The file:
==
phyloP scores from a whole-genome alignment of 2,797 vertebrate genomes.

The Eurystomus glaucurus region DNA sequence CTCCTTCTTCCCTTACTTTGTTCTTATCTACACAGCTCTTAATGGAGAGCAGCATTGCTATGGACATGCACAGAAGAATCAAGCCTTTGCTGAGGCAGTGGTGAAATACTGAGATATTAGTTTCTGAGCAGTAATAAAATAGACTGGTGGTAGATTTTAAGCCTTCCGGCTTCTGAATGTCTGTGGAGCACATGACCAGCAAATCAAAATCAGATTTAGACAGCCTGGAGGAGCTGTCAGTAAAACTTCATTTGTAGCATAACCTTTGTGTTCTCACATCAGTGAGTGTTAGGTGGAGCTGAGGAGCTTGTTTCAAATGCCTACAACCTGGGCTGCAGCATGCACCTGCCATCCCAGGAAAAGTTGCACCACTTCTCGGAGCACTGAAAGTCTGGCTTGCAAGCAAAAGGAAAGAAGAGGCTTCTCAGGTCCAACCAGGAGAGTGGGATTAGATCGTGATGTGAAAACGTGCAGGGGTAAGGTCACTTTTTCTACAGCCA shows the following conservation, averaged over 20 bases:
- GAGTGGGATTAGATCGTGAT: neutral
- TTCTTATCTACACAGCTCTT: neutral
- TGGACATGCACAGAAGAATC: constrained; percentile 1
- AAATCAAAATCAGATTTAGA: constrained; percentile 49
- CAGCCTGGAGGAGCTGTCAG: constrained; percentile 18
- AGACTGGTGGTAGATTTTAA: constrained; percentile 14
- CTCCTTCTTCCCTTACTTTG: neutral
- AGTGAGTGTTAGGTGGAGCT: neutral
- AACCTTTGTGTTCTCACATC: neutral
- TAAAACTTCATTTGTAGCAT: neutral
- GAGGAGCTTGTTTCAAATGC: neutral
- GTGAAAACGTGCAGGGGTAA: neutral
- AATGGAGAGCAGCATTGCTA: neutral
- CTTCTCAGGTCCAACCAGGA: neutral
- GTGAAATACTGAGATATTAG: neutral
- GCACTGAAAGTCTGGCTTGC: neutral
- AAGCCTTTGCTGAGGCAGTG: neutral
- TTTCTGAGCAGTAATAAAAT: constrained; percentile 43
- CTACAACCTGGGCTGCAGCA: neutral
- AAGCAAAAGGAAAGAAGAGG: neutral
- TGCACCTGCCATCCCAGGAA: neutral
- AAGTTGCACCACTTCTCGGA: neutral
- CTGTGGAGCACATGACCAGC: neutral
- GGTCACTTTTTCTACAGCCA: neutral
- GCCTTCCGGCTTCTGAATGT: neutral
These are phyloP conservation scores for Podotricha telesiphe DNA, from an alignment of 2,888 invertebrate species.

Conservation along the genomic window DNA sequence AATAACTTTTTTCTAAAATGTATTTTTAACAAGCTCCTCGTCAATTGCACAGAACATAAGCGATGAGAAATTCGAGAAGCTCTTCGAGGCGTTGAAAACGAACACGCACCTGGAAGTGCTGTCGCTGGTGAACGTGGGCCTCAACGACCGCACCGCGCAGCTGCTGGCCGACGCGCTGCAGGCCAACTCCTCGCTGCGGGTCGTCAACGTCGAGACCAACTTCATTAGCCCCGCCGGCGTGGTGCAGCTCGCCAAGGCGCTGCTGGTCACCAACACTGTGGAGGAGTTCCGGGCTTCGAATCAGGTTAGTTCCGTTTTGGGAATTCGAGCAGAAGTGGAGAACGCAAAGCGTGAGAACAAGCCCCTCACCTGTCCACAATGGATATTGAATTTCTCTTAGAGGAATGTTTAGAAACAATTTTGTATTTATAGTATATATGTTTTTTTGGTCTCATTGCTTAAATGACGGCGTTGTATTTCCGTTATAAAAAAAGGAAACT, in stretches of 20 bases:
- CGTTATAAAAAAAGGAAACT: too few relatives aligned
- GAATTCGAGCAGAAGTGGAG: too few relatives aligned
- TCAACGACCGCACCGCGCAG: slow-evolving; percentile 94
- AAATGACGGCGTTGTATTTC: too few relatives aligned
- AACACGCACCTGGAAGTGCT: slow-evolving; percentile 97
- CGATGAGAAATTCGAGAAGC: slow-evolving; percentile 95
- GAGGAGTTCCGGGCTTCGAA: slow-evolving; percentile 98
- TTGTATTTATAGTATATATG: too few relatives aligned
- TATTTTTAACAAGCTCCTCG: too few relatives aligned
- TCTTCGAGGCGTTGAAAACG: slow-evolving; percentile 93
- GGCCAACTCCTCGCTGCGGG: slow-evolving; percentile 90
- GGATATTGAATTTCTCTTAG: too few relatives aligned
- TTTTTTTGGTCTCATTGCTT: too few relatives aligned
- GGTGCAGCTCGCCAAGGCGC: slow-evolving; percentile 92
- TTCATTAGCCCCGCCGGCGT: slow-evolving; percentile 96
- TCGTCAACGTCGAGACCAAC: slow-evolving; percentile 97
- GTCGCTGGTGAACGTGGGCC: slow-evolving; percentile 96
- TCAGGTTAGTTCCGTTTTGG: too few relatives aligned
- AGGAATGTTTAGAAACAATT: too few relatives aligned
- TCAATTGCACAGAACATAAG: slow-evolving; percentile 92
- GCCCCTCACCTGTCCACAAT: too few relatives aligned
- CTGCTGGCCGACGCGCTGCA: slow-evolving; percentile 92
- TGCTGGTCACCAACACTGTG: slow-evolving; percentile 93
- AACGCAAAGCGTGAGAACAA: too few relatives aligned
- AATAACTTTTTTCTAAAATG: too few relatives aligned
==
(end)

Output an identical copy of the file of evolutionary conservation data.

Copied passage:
phyloP scores from a whole-genome alignment of 2,797 vertebrate genomes.

The Eurystomus glaucurus region DNA sequence CTCCTTCTTCCCTTACTTTGTTCTTATCTACACAGCTCTTAATGGAGAGCAGCATTGCTATGGACATGCACAGAAGAATCAAGCCTTTGCTGAGGCAGTGGTGAAATACTGAGATATTAGTTTCTGAGCAGTAATAAAATAGACTGGTGGTAGATTTTAAGCCTTCCGGCTTCTGAATGTCTGTGGAGCACATGACCAGCAAATCAAAATCAGATTTAGACAGCCTGGAGGAGCTGTCAGTAAAACTTCATTTGTAGCATAACCTTTGTGTTCTCACATCAGTGAGTGTTAGGTGGAGCTGAGGAGCTTGTTTCAAATGCCTACAACCTGGGCTGCAGCATGCACCTGCCATCCCAGGAAAAGTTGCACCACTTCTCGGAGCACTGAAAGTCTGGCTTGCAAGCAAAAGGAAAGAAGAGGCTTCTCAGGTCCAACCAGGAGAGTGGGATTAGATCGTGATGTGAAAACGTGCAGGGGTAAGGTCACTTTTTCTACAGCCA shows the following conservation, averaged over 20 bases:
- GAGTGGGATTAGATCGTGAT: neutral
- TTCTTATCTACACAGCTCTT: neutral
- TGGACATGCACAGAAGAATC: constrained; percentile 1
- AAATCAAAATCAGATTTAGA: constrained; percentile 49
- CAGCCTGGAGGAGCTGTCAG: constrained; percentile 18
- AGACTGGTGGTAGATTTTAA: constrained; percentile 14
- CTCCTTCTTCCCTTACTTTG: neutral
- AGTGAGTGTTAGGTGGAGCT: neutral
- AACCTTTGTGTTCTCACATC: neutral
- TAAAACTTCATTTGTAGCAT: neutral
- GAGGAGCTTGTTTCAAATGC: neutral
- GTGAAAACGTGCAGGGGTAA: neutral
- AATGGAGAGCAGCATTGCTA: neutral
- CTTCTCAGGTCCAACCAGGA: neutral
- GTGAAATACTGAGATATTAG: neutral
- GCACTGAAAGTCTGGCTTGC: neutral
- AAGCCTTTGCTGAGGCAGTG: neutral
- TTTCTGAGCAGTAATAAAAT: constrained; percentile 43
- CTACAACCTGGGCTGCAGCA: neutral
- AAGCAAAAGGAAAGAAGAGG: neutral
- TGCACCTGCCATCCCAGGAA: neutral
- AAGTTGCACCACTTCTCGGA: neutral
- CTGTGGAGCACATGACCAGC: neutral
- GGTCACTTTTTCTACAGCCA: neutral
- GCCTTCCGGCTTCTGAATGT: neutral
These are phyloP conservation scores for Podotricha telesiphe DNA, from an alignment of 2,888 invertebrate species.

Conservation along the genomic window DNA sequence AATAACTTTTTTCTAAAATGTATTTTTAACAAGCTCCTCGTCAATTGCACAGAACATAAGCGATGAGAAATTCGAGAAGCTCTTCGAGGCGTTGAAAACGAACACGCACCTGGAAGTGCTGTCGCTGGTGAACGTGGGCCTCAACGACCGCACCGCGCAGCTGCTGGCCGACGCGCTGCAGGCCAACTCCTCGCTGCGGGTCGTCAACGTCGAGACCAACTTCATTAGCCCCGCCGGCGTGGTGCAGCTCGCCAAGGCGCTGCTGGTCACCAACACTGTGGAGGAGTTCCGGGCTTCGAATCAGGTTAGTTCCGTTTTGGGAATTCGAGCAGAAGTGGAGAACGCAAAGCGTGAGAACAAGCCCCTCACCTGTCCACAATGGATATTGAATTTCTCTTAGAGGAATGTTTAGAAACAATTTTGTATTTATAGTATATATGTTTTTTTGGTCTCATTGCTTAAATGACGGCGTTGTATTTCCGTTATAAAAAAAGGAAACT, in stretches of 20 bases:
- CGTTATAAAAAAAGGAAACT: too few relatives aligned
- GAATTCGAGCAGAAGTGGAG: too few relatives aligned
- TCAACGACCGCACCGCGCAG: slow-evolving; percentile 94
- AAATGACGGCGTTGTATTTC: too few relatives aligned
- AACACGCACCTGGAAGTGCT: slow-evolving; percentile 97
- CGATGAGAAATTCGAGAAGC: slow-evolving; percentile 95
- GAGGAGTTCCGGGCTTCGAA: slow-evolving; percentile 98
- TTGTATTTATAGTATATATG: too few relatives aligned
- TATTTTTAACAAGCTCCTCG: too few relatives aligned
- TCTTCGAGGCGTTGAAAACG: slow-evolving; percentile 93
- GGCCAACTCCTCGCTGCGGG: slow-evolving; percentile 90
- GGATATTGAATTTCTCTTAG: too few relatives aligned
- TTTTTTTGGTCTCATTGCTT: too few relatives aligned
- GGTGCAGCTCGCCAAGGCGC: slow-evolving; percentile 92
- TTCATTAGCCCCGCCGGCGT: slow-evolving; percentile 96
- TCGTCAACGTCGAGACCAAC: slow-evolving; percentile 97
- GTCGCTGGTGAACGTGGGCC: slow-evolving; percentile 96
- TCAGGTTAGTTCCGTTTTGG: too few relatives aligned
- AGGAATGTTTAGAAACAATT: too few relatives aligned
- TCAATTGCACAGAACATAAG: slow-evolving; percentile 92
- GCCCCTCACCTGTCCACAAT: too few relatives aligned
- CTGCTGGCCGACGCGCTGCA: slow-evolving; percentile 92
- TGCTGGTCACCAACACTGTG: slow-evolving; percentile 93
- AACGCAAAGCGTGAGAACAA: too few relatives aligned
- AATAACTTTTTTCTAAAATG: too few relatives aligned